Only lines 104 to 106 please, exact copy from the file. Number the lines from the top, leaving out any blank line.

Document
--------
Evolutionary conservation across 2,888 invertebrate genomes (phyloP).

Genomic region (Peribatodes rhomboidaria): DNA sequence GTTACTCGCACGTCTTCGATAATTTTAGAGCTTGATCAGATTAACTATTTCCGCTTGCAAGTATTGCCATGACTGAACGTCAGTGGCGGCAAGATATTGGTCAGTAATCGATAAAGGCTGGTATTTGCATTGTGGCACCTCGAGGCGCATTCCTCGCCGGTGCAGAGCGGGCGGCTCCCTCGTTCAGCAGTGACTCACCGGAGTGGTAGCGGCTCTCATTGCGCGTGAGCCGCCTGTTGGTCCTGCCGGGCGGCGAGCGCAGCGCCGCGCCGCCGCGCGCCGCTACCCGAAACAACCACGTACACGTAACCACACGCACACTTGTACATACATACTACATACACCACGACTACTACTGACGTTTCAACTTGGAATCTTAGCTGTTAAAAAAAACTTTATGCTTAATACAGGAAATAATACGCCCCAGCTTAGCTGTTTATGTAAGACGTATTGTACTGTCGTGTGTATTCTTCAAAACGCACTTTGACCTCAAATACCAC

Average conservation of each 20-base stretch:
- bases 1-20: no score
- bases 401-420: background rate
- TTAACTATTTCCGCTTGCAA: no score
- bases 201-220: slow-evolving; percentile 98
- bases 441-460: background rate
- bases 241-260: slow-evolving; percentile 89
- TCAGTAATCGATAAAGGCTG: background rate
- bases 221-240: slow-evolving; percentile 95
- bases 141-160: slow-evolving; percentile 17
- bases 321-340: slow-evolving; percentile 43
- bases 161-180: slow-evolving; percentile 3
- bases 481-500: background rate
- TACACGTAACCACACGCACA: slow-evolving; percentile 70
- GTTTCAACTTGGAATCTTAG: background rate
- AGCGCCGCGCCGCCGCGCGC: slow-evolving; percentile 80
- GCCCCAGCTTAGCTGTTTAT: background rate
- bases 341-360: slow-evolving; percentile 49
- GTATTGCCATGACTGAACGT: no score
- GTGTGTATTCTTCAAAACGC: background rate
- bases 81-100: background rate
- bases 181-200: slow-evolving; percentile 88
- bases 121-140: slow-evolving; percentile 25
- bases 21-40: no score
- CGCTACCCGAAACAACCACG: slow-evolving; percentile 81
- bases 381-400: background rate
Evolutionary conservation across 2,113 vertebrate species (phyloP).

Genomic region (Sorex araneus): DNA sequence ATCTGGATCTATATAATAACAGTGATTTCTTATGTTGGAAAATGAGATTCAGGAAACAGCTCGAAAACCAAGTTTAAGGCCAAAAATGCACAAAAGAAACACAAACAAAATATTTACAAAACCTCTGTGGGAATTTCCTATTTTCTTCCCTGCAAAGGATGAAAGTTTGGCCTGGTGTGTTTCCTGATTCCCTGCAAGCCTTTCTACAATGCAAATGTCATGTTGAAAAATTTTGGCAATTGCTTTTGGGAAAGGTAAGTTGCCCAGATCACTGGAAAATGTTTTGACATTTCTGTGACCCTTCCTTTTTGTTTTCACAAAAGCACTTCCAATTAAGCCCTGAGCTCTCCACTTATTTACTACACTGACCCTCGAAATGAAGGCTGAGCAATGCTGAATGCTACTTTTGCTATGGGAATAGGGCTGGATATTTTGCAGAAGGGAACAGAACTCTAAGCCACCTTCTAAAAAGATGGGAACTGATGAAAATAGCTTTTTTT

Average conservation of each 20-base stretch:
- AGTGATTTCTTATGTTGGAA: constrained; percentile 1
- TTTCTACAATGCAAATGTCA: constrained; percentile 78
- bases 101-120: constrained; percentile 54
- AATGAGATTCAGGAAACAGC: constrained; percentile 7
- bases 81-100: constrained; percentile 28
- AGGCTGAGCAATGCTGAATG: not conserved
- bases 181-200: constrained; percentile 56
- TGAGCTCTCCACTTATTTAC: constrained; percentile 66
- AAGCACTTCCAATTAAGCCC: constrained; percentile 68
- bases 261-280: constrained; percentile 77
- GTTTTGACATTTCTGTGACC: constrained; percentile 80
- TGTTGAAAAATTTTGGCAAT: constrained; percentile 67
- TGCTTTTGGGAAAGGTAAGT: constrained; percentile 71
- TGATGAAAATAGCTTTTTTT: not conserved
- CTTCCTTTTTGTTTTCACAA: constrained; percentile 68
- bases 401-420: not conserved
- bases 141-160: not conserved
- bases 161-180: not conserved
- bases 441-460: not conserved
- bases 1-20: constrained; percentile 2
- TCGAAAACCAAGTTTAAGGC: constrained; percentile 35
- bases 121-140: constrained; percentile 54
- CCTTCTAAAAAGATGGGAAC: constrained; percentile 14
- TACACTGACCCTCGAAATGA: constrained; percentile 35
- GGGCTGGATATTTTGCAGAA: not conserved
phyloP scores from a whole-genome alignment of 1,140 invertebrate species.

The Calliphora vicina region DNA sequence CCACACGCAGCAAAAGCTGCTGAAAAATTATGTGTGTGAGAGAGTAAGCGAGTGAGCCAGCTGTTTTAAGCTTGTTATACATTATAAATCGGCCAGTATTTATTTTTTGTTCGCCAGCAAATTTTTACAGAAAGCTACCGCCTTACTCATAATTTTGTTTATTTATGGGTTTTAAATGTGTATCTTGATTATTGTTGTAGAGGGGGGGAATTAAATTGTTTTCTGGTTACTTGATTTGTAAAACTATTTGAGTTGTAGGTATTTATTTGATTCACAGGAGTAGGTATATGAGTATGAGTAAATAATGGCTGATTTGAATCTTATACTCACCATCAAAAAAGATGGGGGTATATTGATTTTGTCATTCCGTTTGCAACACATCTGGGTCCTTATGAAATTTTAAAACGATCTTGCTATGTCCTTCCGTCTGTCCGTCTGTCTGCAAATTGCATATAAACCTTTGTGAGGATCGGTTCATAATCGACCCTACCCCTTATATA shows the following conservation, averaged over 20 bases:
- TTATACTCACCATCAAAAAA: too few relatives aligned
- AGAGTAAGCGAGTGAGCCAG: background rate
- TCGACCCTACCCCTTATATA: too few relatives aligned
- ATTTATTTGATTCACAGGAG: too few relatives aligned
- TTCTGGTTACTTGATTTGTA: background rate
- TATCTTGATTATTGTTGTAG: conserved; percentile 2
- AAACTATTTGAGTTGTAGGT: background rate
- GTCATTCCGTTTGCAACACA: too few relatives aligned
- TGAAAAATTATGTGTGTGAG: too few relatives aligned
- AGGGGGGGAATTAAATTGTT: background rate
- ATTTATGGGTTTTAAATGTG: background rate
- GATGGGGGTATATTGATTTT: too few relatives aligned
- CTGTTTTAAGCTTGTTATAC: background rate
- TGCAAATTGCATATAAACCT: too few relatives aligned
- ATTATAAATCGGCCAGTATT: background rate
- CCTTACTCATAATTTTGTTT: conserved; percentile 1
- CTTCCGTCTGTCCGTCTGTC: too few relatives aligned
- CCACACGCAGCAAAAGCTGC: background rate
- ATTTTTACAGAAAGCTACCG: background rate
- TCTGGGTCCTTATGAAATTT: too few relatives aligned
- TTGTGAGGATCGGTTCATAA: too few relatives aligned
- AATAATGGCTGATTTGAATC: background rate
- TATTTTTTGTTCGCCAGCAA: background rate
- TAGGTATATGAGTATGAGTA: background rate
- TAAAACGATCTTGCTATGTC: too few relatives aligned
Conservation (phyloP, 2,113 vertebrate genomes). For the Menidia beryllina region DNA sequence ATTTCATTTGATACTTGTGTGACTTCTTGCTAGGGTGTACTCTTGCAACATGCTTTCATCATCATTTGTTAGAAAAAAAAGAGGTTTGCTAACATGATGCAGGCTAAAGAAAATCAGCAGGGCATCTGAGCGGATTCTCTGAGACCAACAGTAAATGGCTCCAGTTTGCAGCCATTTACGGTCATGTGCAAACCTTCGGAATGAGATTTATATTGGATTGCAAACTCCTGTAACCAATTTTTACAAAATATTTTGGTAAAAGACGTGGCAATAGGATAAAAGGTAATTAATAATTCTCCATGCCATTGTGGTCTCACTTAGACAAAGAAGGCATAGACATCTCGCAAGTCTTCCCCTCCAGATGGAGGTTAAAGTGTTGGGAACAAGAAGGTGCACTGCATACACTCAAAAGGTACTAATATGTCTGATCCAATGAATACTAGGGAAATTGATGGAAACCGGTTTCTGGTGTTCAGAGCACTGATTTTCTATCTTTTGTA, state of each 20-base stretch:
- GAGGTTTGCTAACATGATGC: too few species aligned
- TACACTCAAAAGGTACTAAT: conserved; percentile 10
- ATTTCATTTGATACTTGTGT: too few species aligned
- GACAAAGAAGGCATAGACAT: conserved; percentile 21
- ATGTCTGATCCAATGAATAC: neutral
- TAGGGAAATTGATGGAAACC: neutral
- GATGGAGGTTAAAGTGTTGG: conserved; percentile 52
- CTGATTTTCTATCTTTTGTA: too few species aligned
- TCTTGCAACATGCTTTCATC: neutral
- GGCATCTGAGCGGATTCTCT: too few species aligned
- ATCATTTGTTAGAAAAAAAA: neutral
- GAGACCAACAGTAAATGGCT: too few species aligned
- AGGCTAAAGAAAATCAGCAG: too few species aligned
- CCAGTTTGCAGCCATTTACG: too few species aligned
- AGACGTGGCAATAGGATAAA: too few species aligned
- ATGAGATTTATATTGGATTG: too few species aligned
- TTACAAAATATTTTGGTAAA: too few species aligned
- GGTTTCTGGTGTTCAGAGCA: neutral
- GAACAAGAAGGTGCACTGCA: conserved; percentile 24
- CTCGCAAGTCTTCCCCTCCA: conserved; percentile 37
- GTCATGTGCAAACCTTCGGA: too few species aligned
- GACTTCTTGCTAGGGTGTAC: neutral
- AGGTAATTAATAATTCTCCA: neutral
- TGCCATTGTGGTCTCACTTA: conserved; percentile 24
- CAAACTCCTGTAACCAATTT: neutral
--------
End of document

- CTCGCAAGTCTTCCCCTCCA: conserved; percentile 37
- GTCATGTGCAAACCTTCGGA: too few species aligned
- GACTTCTTGCTAGGGTGTAC: neutral